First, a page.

The authors of a business-friendly Texas law used by corporations such as Johnson & Johnson and Koch Industries to shield themselves from billions of dollars of legal claims have said they feel it has been “dubiously interpreted” and misused.
“Had we known in 1989 that provisions could be dubiously interpreted for entities to avoid known liabilities such as those causing severe and permanent injuries and deaths, it would never have passed with the “Texas two-step” provision. Never, never, never,” said Steven Wolens, a former Texan lawmaker who wrote the bill.
The 1989 statute enabled so-called divisive mergers, which allow a company to divide its assets and liabilities into separate entities.
Curtis Huff, a former member of the Corporation Law Committee of the Texas State Bar that initially drafted the divisive merger amendments, said they had been intended to create a more flexible business environment in Texas, not to enable companies to avoid liabilities.
“The statute is pretty darn clear that the intent is that this is not a statute that is a means to have somebody skirt obligations that they might otherwise have,” he said.
The criticism comes on the eve of a court hearing beginning Monday over J&J’s decision last year to invoke the Texas statute and create a company called LTL Management, which manages the talc claims, then immediately place it into bankruptcy in North Carolina. The bankruptcy case was subsequently moved to New Jersey, where J&J is headquartered.
The bankruptcy filing has resulted in a stay on almost 40,000 legal claims alleging that the company’s baby talc was sometimes tainted with carcinogenic asbestos. Lawyers representing talc claimants have applied to Judge Michael Kaplan to throw out LTL’s bankruptcy, arguing the healthcare group is trying to “game the bankruptcy system” and delay justice for cancer sufferers.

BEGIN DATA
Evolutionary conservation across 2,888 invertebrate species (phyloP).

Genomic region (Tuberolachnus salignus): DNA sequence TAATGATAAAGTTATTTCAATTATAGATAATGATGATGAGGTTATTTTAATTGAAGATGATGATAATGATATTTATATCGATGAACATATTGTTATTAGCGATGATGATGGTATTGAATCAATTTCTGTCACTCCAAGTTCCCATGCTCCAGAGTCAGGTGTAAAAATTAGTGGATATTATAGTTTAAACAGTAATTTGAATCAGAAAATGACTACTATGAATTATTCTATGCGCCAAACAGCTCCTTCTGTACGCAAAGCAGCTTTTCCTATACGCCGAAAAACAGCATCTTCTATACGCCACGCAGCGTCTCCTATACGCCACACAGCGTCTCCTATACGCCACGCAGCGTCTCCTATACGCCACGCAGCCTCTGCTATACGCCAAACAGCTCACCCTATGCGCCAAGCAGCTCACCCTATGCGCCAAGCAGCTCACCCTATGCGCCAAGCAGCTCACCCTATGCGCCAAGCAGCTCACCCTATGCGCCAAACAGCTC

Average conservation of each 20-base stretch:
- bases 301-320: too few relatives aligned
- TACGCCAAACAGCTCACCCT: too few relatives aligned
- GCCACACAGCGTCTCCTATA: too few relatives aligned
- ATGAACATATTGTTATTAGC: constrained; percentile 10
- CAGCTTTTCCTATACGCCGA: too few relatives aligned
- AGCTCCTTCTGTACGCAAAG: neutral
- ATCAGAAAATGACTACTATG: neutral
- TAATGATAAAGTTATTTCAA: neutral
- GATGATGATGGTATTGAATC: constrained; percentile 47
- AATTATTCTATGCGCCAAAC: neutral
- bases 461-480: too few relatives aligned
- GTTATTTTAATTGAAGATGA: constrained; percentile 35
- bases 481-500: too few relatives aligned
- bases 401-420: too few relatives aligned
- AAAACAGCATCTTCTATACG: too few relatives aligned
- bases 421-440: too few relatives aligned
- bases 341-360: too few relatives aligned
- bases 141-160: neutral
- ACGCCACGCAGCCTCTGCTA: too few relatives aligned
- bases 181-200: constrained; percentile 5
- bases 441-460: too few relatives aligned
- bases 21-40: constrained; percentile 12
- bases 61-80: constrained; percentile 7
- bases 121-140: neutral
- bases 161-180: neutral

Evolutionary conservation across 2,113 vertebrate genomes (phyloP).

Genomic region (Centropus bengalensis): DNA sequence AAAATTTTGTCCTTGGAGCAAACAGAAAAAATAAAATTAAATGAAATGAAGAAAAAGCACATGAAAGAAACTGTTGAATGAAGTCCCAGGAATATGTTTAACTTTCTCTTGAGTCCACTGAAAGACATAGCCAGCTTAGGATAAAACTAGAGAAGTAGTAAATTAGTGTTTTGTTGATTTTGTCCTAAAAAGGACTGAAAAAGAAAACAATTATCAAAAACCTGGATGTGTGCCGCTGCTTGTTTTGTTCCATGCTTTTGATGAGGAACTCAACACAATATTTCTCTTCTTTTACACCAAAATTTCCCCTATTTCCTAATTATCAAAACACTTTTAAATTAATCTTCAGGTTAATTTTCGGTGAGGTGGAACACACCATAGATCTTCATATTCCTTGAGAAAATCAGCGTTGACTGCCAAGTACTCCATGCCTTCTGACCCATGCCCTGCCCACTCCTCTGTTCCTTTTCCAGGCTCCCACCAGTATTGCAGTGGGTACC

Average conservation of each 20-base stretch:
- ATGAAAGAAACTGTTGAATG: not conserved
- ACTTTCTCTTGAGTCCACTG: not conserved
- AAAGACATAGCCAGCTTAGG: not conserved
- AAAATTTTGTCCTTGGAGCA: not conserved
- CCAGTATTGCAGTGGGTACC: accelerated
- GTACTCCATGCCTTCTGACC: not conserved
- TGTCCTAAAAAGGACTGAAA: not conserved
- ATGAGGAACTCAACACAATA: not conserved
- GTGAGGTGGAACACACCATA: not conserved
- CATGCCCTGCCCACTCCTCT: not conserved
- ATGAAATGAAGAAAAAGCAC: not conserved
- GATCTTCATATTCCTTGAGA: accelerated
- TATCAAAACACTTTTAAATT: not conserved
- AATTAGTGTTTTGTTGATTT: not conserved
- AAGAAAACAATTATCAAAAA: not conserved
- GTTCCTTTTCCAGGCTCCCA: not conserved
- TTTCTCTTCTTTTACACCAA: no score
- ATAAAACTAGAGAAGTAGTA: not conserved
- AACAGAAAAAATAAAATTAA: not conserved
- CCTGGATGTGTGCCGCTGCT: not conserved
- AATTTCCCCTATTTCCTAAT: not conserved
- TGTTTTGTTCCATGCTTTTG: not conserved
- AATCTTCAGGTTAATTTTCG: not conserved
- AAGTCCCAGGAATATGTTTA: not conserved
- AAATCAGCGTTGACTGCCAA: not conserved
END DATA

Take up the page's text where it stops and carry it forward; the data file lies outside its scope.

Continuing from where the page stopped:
“Shame on J&J for trying to evade its liabilities for products it sold with its golden stamp of approval for safety,” Wolens, who is now principal at McKool Smith law firm, told the Financial Times. “J&J’s efforts to escape liability, after denying it in court so long, tarnishes and defames its iconic brand.”
J&J has denied its talc contains asbestos and can cause cancer. The company has said its objective is to reach a fair and equitable resolution for claimants, noting that it created a $2bn trust to pay out talc claims as part of its corporate restructuring in October. Courts had “uniformly acknowledged” that fairly resolving these types of claims through Chapter 11 was a legitimate use of the restructuring process, J&J said.
In deploying the Texas two-step, J&J followed the examples set by Koch Industries’ Georgia Pacific, the first to deploy the mechanism in 2017; Trane Technologies; and a US unit of France-based Saint-Gobain. They have used the scheme to shield their main businesses from legal claims. All four companies are represented by Cleveland-based law firm Jones Day, which designed the complex bankruptcy strategy.
Kaplan has said he intends to rule before the end of February on the talc claimants’ motion to dismiss LTL’s bankruptcy. Bankruptcy experts believe that judgment could be pivotal, either opening the door for more corporations to deploy the manoeuvre, or spelling the end for it.
“If Judge Kaplan dismisses J&J’s effort to minimise liability through bankruptcy by capitalising on the Texas two-step in the talc litigation, his ruling could mark the procedure’s last tango in the US,” said Carl Tobias, professor of law at the University of Richmond.
However, if the judge permits the LTL bankruptcy it could encourage other companies to employ the measure, added Tobias.
Huff, who authored a paper on the 1989 statute, told the FT the statute did not override the concept of fraudulent transfer — unfairly moving around assets as part of bankruptcy proceedings — and that judges could consider whether the Texas two-step falls foul of these rules.
Some bankruptcy experts say the Texas two-step was the inevitable consequence of states’ endless competition to attract businesses by reducing their citizens’ legal protections.
“The divisive merger law allows a Texas corporation to unilaterally rid itself of some or all of its debts by so declaring. How could anyone think such a law would not be abused?” said Lynn LoPucki, professor at UCLA School of Law.